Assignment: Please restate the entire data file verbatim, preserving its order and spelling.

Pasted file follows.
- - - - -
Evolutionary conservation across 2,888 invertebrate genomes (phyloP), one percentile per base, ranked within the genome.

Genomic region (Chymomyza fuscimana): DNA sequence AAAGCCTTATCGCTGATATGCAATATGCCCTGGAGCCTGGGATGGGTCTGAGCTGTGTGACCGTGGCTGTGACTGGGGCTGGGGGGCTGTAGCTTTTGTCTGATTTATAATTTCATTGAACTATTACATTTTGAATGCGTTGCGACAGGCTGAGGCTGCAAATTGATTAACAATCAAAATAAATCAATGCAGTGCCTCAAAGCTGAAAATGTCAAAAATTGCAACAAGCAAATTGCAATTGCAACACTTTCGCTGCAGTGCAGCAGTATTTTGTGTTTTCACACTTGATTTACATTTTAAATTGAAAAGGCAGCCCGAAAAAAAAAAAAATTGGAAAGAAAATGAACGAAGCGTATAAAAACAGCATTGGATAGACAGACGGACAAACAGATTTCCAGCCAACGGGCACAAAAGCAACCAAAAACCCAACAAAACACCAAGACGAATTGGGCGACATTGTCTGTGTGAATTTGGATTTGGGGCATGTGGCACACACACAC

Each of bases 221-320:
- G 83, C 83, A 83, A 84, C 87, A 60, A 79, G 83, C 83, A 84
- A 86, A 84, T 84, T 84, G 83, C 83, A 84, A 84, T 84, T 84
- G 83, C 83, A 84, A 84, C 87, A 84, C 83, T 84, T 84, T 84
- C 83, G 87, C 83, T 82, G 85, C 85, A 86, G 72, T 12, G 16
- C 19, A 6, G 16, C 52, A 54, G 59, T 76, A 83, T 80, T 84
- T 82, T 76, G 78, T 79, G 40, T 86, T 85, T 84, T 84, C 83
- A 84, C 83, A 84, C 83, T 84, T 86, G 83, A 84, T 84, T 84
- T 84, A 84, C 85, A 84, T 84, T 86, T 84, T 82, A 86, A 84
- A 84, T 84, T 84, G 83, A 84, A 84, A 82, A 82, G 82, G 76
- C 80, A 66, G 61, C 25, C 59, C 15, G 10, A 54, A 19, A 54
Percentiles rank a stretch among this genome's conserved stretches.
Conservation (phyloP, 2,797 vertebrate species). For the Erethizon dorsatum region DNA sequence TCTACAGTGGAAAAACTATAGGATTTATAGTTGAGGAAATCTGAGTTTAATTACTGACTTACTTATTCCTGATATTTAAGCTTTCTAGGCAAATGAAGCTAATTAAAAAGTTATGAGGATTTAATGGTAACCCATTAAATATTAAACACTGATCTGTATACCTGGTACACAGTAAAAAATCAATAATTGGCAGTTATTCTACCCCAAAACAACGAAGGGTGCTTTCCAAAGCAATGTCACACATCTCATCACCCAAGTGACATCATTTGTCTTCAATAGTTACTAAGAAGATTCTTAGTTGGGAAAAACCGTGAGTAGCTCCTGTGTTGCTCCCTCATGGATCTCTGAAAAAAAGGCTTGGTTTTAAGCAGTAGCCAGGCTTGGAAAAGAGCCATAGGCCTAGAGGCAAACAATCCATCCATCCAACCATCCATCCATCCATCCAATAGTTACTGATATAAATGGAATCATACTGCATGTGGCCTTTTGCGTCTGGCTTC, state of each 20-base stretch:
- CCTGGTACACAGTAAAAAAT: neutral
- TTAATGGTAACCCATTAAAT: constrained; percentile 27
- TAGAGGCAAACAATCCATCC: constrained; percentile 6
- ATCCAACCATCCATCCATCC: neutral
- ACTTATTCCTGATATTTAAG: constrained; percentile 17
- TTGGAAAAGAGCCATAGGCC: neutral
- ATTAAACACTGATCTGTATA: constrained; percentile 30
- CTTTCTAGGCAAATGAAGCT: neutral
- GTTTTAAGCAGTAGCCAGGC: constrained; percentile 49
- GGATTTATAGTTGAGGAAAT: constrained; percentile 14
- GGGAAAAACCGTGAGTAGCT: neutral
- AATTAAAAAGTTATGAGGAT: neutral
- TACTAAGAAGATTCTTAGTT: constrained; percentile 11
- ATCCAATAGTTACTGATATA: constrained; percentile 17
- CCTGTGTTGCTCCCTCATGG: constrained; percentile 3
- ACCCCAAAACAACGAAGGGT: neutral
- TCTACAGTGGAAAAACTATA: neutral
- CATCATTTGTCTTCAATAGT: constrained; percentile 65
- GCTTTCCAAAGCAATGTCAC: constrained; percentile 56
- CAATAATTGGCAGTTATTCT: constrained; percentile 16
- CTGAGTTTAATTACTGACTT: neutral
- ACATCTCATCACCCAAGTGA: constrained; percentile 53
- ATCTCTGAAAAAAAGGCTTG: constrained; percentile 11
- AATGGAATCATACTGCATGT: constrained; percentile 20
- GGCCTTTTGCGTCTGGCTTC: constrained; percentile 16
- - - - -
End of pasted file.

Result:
Evolutionary conservation across 2,888 invertebrate genomes (phyloP), one percentile per base, ranked within the genome.

Genomic region (Chymomyza fuscimana): DNA sequence AAAGCCTTATCGCTGATATGCAATATGCCCTGGAGCCTGGGATGGGTCTGAGCTGTGTGACCGTGGCTGTGACTGGGGCTGGGGGGCTGTAGCTTTTGTCTGATTTATAATTTCATTGAACTATTACATTTTGAATGCGTTGCGACAGGCTGAGGCTGCAAATTGATTAACAATCAAAATAAATCAATGCAGTGCCTCAAAGCTGAAAATGTCAAAAATTGCAACAAGCAAATTGCAATTGCAACACTTTCGCTGCAGTGCAGCAGTATTTTGTGTTTTCACACTTGATTTACATTTTAAATTGAAAAGGCAGCCCGAAAAAAAAAAAAATTGGAAAGAAAATGAACGAAGCGTATAAAAACAGCATTGGATAGACAGACGGACAAACAGATTTCCAGCCAACGGGCACAAAAGCAACCAAAAACCCAACAAAACACCAAGACGAATTGGGCGACATTGTCTGTGTGAATTTGGATTTGGGGCATGTGGCACACACACAC

Each of bases 221-320:
- G 83, C 83, A 83, A 84, C 87, A 60, A 79, G 83, C 83, A 84
- A 86, A 84, T 84, T 84, G 83, C 83, A 84, A 84, T 84, T 84
- G 83, C 83, A 84, A 84, C 87, A 84, C 83, T 84, T 84, T 84
- C 83, G 87, C 83, T 82, G 85, C 85, A 86, G 72, T 12, G 16
- C 19, A 6, G 16, C 52, A 54, G 59, T 76, A 83, T 80, T 84
- T 82, T 76, G 78, T 79, G 40, T 86, T 85, T 84, T 84, C 83
- A 84, C 83, A 84, C 83, T 84, T 86, G 83, A 84, T 84, T 84
- T 84, A 84, C 85, A 84, T 84, T 86, T 84, T 82, A 86, A 84
- A 84, T 84, T 84, G 83, A 84, A 84, A 82, A 82, G 82, G 76
- C 80, A 66, G 61, C 25, C 59, C 15, G 10, A 54, A 19, A 54
Percentiles rank a stretch among this genome's conserved stretches.
Conservation (phyloP, 2,797 vertebrate species). For the Erethizon dorsatum region DNA sequence TCTACAGTGGAAAAACTATAGGATTTATAGTTGAGGAAATCTGAGTTTAATTACTGACTTACTTATTCCTGATATTTAAGCTTTCTAGGCAAATGAAGCTAATTAAAAAGTTATGAGGATTTAATGGTAACCCATTAAATATTAAACACTGATCTGTATACCTGGTACACAGTAAAAAATCAATAATTGGCAGTTATTCTACCCCAAAACAACGAAGGGTGCTTTCCAAAGCAATGTCACACATCTCATCACCCAAGTGACATCATTTGTCTTCAATAGTTACTAAGAAGATTCTTAGTTGGGAAAAACCGTGAGTAGCTCCTGTGTTGCTCCCTCATGGATCTCTGAAAAAAAGGCTTGGTTTTAAGCAGTAGCCAGGCTTGGAAAAGAGCCATAGGCCTAGAGGCAAACAATCCATCCATCCAACCATCCATCCATCCATCCAATAGTTACTGATATAAATGGAATCATACTGCATGTGGCCTTTTGCGTCTGGCTTC, state of each 20-base stretch:
- CCTGGTACACAGTAAAAAAT: neutral
- TTAATGGTAACCCATTAAAT: constrained; percentile 27
- TAGAGGCAAACAATCCATCC: constrained; percentile 6
- ATCCAACCATCCATCCATCC: neutral
- ACTTATTCCTGATATTTAAG: constrained; percentile 17
- TTGGAAAAGAGCCATAGGCC: neutral
- ATTAAACACTGATCTGTATA: constrained; percentile 30
- CTTTCTAGGCAAATGAAGCT: neutral
- GTTTTAAGCAGTAGCCAGGC: constrained; percentile 49
- GGATTTATAGTTGAGGAAAT: constrained; percentile 14
- GGGAAAAACCGTGAGTAGCT: neutral
- AATTAAAAAGTTATGAGGAT: neutral
- TACTAAGAAGATTCTTAGTT: constrained; percentile 11
- ATCCAATAGTTACTGATATA: constrained; percentile 17
- CCTGTGTTGCTCCCTCATGG: constrained; percentile 3
- ACCCCAAAACAACGAAGGGT: neutral
- TCTACAGTGGAAAAACTATA: neutral
- CATCATTTGTCTTCAATAGT: constrained; percentile 65
- GCTTTCCAAAGCAATGTCAC: constrained; percentile 56
- CAATAATTGGCAGTTATTCT: constrained; percentile 16
- CTGAGTTTAATTACTGACTT: neutral
- ACATCTCATCACCCAAGTGA: constrained; percentile 53
- ATCTCTGAAAAAAAGGCTTG: constrained; percentile 11
- AATGGAATCATACTGCATGT: constrained; percentile 20
- GGCCTTTTGCGTCTGGCTTC: constrained; percentile 16